As things are wont to do in Shakespeare’s tragedies, things get way out of hand and end up with a bunch of people dead. 

I hope you enjoy this very good character study of Macbeth, courtesy of the Interesting Literature blog. 

An Interesting Character Study: Macbeth

Macbeth is one of Shakespeare’s most famous tragic heroes, not least because he represents the Man Who Has It All (seemingly) and yet throws it away because of his ‘vaulting ambition’ to have Even …

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A Favourite Shakespeare Play: ‘Macbeth’

Macbeth is a play that has always fascinated people, engaging their superstitions as well as their imaginations. For this reason, its often called The Scottish Play by actors and theatre folk, as it’s believed to be unlucky to say ‘Macbeth’ in a theatre.

It’s a cracker of a story. The supernatural ‘weird sisters’ tell Macbeth he’s going to be Thane of Cawdor, and then tell him he is going to be king. In response, Macbeth does everything in his power to make it happen, only to be haunted by his victims and unable to actually enjoy his success when it does. You really do have to wonder how it would have all worked out if he’d responded with, “That’s nice!” and let things happen as they would.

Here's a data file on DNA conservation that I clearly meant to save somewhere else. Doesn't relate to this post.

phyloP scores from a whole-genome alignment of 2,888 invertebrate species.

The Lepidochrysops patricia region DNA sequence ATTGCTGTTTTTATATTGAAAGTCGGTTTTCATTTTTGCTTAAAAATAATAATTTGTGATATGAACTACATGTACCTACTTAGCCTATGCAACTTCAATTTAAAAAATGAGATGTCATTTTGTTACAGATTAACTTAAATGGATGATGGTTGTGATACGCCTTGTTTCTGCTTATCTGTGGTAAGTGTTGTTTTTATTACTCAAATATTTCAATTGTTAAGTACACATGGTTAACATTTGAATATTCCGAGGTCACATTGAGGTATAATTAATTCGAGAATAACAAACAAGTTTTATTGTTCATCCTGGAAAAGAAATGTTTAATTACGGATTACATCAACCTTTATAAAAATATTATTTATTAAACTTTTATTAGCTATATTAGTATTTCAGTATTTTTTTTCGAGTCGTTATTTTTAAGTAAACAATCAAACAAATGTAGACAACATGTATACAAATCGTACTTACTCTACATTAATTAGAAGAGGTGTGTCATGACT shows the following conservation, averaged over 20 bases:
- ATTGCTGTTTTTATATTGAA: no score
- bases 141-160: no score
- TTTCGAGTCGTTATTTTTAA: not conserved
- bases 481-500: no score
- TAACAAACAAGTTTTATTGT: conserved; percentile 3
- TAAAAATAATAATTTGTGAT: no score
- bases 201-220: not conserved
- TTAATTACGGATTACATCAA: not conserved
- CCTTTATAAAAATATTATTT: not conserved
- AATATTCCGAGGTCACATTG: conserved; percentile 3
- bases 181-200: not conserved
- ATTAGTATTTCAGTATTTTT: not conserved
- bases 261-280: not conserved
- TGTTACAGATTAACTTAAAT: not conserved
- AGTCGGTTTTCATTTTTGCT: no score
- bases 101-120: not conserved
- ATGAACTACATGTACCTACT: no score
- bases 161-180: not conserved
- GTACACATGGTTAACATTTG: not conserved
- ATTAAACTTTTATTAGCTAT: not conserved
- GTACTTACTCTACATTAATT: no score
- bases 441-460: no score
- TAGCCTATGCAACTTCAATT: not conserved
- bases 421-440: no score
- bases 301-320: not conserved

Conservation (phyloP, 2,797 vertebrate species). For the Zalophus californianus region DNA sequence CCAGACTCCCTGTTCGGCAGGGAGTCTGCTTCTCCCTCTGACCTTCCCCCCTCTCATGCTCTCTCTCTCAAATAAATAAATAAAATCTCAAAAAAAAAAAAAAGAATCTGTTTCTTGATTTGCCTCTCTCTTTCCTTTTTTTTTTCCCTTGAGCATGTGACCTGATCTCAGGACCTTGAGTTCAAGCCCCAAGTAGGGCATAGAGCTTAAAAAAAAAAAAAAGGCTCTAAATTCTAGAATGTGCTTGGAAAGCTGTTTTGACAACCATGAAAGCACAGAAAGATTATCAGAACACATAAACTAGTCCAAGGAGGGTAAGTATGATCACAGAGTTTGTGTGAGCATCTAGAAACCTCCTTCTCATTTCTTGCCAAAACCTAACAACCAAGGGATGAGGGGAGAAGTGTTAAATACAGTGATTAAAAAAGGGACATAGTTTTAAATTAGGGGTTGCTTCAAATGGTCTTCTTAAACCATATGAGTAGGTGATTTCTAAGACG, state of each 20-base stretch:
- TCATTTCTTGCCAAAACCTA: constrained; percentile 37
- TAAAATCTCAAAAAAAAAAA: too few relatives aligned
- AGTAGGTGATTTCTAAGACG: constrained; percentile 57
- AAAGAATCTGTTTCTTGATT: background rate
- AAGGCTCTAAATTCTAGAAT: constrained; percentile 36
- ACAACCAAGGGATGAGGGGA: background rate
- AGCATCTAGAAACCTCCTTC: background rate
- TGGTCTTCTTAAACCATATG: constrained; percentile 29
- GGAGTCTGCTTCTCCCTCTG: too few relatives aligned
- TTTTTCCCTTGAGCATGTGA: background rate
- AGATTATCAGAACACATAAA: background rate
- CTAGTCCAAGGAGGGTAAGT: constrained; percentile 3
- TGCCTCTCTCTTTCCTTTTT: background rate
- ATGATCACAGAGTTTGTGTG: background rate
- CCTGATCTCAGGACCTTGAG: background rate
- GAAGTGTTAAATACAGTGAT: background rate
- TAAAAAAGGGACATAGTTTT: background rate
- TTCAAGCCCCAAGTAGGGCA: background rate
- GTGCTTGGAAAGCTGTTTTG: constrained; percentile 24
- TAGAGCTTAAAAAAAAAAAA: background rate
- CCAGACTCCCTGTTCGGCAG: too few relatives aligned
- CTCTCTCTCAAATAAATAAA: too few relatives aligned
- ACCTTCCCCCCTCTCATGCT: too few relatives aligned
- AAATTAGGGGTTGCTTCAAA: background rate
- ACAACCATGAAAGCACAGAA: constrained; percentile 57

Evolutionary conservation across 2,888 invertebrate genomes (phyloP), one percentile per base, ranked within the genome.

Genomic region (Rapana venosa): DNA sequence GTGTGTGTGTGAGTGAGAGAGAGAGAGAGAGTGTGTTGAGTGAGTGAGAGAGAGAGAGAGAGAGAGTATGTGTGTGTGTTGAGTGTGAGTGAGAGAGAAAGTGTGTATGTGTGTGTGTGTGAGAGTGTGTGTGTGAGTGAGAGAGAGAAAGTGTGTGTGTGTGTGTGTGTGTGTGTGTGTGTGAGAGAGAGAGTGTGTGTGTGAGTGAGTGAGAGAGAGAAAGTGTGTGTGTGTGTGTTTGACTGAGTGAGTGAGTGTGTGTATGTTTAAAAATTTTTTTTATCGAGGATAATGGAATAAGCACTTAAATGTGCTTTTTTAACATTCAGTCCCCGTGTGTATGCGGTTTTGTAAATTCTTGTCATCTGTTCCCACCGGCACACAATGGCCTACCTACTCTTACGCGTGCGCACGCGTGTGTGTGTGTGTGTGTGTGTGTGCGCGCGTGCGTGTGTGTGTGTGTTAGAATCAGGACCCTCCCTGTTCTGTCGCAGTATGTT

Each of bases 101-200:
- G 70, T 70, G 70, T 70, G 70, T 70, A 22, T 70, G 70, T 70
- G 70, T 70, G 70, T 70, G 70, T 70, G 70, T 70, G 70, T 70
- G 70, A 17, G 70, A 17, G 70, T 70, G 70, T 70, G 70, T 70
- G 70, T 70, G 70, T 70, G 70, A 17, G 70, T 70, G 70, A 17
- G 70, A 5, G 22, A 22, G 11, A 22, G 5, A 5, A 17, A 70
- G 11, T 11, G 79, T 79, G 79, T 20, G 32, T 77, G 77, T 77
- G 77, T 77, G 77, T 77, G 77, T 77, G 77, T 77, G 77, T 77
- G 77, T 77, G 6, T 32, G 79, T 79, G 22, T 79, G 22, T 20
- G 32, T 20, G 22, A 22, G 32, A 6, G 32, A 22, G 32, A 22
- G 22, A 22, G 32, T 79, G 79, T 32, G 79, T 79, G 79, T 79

Of course, you can’t just blame it all on Macbeth. His wife – whom I like to call Lady Macdeath – plays a significant part in engineering him onto the throne, mostly by bullying him into doing things he doesn’t really want to do.

The play has some fabulous macabre moments— the witches are spooky, their prophecies are uncanny, and you can bet your last dollar you don’t want to eat what they’re cooking in that cauldron. Even better is the part where Banquo’s ghost shows up for dinner shaking his “gory locks”: that is my favourite scene in the whole play.

Laced with suspense, intrigue, and dramatic irony, ‘Macbeth’ keeps the audience hooked to the very end, even though we all know by now how it’s going to work out. There’s more magic than just “Double, double, toil and trouble / Fire burn and cauldron bubble” in this play. 

Strangely enough, reading the text has brought me some odd comfort this weekend as I contemplate the fate of people who manipulate, lie and use others for their own nefarious purposes. I have taken dark satisfaction in seeing those who chose to do evil get what they deserved in the end. It may not be gracious, but it is quite therapeutic to think that maybe the Fates really do have things under control. Sometimes you need to take your catharsis wherever you can get it. 

That, of course, is the genius of all Shakespeare’s plays. He deals in the emotions we all understand – ambition, greed, love, anger, jealousy, pride, and the experience of being at the receiving end of the bad behaviour of others. The language may have changed slightly, but human nature certainly has not. 

Shakespeare doesn’t have to work hard to make the audience dislike Macbeth and his cold-hearted shrew of a wife: we get it. We have all seen people succeed by means of deceiving and manipulating others, or by stabbing someone else in the back, and we don’t like them, either.